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We intend to find a material that becomes superconducting at room temperature

We aim to experimentally realize a room-temperature superconductor in ten years.

Materials known as superconductors transmit electrical energy with 100% efficiency. Thus, huge potential improvements in energy efficiency are expected if computer logic was based on superconductors.

The challenge is that currently superconductivity works only in extreme cold – from -150 to -270 degrees Celsius. Cooling the material to such low temperatures uses a lot of energy, and therefore the potential for energy savings vanishes.

However, by finding a superconductor that works at room temperature, the potential of energy efficiency can be exploited.

Superconductivity in brief

When electric current flows in a normal conductor, such as a metal wire, the moving electrons collide with impurities and defects. This makes it more difficult for the current to flow and causes resistance. Resistance generates heat which means that an electric current requires more power.

In superconductors, electric current flows without resistance, and also magnetic fields are expelled from the material. Many materials, such as some metals, become superconducting at a very low temperature. Superconductivity relies on a phenomenon where electrons form pairs, so called Cooper pairs. These pairs can avoid scattering and move without resistance.

So, in a nutshell superconductivity means that an electric current flows without resistance. Without resistance there are no heat losses. No heat losses could mean 1000-5000 times more energy efficient logic, and 100 times higher clock frequency.

This is an estimate we made based on Holmes et al., IEEE Transactions on Applied Superconductivity 23, 1701610 (2013) and Bunyk et al., International Journal of High Speed Electronics and Systems 11, 257 (2001), although even more promising (in our view over-optimistic) estimates such as 100000-fold improvement can be found in the literature.

It is important that the estimated potential for improvement is as big as 1000-fold, because reality often turns out to be less ideal than first expected: even if the improvement in the end was “only” 10 or 100 times, that number would translate into a radical reduction of ICT’s carbon footprint.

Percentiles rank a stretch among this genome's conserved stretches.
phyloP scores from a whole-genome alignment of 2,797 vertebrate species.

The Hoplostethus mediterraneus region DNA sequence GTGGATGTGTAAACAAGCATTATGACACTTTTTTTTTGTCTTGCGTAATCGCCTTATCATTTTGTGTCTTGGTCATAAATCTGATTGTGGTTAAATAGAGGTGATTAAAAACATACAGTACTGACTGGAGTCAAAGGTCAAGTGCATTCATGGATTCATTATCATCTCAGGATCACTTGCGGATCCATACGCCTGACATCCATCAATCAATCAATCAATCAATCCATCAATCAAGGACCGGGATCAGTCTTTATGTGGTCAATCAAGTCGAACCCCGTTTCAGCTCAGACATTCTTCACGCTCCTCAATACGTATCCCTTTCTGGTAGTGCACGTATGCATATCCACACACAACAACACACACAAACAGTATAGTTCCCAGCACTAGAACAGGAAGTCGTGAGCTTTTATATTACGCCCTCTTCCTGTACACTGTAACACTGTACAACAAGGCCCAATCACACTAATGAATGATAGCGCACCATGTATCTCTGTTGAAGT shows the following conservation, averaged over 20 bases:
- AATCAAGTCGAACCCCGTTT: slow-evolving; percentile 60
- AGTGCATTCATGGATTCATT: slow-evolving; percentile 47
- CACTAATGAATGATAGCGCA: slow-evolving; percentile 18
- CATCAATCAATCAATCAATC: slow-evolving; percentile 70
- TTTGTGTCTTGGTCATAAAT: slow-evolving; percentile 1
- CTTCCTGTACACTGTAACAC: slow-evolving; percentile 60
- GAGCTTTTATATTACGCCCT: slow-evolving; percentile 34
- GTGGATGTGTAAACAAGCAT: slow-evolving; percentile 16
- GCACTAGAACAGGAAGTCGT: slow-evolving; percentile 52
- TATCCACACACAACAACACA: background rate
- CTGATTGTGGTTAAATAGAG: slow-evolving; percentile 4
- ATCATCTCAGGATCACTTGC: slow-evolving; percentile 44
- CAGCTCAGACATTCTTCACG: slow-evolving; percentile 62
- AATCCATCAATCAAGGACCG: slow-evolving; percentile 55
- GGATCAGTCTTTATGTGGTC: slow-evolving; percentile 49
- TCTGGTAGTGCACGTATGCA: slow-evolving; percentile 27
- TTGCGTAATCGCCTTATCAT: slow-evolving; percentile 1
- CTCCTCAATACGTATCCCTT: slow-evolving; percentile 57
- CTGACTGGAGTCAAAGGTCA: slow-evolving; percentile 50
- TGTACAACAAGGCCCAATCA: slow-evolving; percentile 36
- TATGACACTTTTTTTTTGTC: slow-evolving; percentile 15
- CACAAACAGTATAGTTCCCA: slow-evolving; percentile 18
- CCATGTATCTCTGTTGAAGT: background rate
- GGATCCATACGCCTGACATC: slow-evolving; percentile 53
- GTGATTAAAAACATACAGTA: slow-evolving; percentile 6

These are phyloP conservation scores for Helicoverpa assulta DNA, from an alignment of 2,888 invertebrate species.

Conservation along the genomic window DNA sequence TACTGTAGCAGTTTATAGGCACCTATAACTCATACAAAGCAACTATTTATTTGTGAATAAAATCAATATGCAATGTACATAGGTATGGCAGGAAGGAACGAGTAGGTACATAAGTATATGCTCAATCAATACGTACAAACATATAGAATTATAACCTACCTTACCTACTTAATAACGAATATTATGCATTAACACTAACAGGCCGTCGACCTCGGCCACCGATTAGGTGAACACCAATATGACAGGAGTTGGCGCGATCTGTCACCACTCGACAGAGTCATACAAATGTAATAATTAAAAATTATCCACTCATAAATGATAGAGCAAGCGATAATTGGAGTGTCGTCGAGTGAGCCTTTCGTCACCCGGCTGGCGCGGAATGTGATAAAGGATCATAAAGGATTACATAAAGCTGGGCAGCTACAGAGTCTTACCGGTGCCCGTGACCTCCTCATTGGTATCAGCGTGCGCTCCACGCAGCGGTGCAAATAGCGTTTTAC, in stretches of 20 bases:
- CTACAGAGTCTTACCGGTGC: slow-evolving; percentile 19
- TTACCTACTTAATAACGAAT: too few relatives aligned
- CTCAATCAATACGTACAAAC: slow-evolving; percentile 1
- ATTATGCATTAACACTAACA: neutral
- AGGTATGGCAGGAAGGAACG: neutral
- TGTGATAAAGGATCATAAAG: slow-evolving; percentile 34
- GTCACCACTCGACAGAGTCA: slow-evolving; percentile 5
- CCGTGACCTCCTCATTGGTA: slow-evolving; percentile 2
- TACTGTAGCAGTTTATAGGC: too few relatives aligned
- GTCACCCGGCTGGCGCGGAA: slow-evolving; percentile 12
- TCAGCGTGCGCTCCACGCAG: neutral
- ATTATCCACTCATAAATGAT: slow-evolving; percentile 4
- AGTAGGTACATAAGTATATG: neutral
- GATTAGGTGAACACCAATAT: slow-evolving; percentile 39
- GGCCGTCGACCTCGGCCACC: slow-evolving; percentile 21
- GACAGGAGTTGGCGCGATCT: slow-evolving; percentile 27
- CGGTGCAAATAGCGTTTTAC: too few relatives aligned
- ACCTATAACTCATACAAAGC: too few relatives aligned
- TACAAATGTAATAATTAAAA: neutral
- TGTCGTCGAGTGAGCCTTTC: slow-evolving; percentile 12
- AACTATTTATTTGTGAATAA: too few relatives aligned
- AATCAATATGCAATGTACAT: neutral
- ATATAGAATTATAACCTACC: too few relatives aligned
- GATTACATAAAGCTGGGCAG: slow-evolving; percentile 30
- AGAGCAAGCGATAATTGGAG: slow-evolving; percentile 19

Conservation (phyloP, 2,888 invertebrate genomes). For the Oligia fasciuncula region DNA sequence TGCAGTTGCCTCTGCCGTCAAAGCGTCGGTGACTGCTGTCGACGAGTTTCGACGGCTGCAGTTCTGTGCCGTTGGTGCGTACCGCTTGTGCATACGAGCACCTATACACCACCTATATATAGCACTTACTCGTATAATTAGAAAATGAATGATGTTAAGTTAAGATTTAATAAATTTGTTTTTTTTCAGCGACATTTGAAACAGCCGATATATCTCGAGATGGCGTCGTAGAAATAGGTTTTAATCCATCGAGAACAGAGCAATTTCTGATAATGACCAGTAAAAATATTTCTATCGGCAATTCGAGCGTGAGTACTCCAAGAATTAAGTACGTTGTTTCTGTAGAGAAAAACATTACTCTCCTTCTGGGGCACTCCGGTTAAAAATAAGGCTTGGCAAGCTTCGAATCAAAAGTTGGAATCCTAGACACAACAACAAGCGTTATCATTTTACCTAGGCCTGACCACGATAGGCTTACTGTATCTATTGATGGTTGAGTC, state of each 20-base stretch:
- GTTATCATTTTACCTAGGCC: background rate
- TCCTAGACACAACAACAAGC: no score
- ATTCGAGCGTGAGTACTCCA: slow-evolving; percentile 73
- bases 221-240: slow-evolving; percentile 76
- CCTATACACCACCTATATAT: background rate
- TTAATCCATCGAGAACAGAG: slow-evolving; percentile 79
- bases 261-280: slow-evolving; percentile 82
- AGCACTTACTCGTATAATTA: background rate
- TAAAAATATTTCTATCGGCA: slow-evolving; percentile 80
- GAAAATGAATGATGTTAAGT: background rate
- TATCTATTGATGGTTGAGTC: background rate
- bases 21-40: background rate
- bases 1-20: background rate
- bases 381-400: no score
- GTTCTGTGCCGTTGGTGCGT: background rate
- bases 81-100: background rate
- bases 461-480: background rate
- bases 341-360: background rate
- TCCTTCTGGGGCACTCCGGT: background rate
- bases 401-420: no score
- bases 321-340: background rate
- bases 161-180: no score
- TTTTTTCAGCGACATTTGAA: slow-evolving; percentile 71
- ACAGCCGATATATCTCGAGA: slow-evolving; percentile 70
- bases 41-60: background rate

Why is it important to find the solution?

In order to meet the Paris Agreement goal of staying within 1.5°C of warming compared to pre-industrial times, the global economy needs to reduce its emissions

The key challenge is energy as much of it is still produced with fossil fuels which cause a rise in atmospheric CO₂. And one part of the energy challenge is that our future is increasingly dependent on digitalization.

Based on various reports, the energy demand of ICT accounts for about 2–4% of global CO₂ emissions. As the use of digital technology will only increase, and the consumption of data will multiply, the energy consumption trend is also increasing. ICT’s share of the global greenhouse gas emissions is estimated to grow.

Different studies predicting growth of the greenhouse gas emissions of ICT. Figure from Freitag et al., Patterns 3, 100576 (2022).

Our Room Temperature Superconductivity 2033 initiative aims to find a material that becomes superconducting at room temperature. Why? Because by enabling the usual computers to use superconductivity, ICT would need significantly less energy.

Utilizing new research ideas and approaches

On our journey to realize a room-temperature superconductor, we explore the newly discovered flat band superconductivity and utilize the power of machine learning and artificial intelligence.

Read more about our research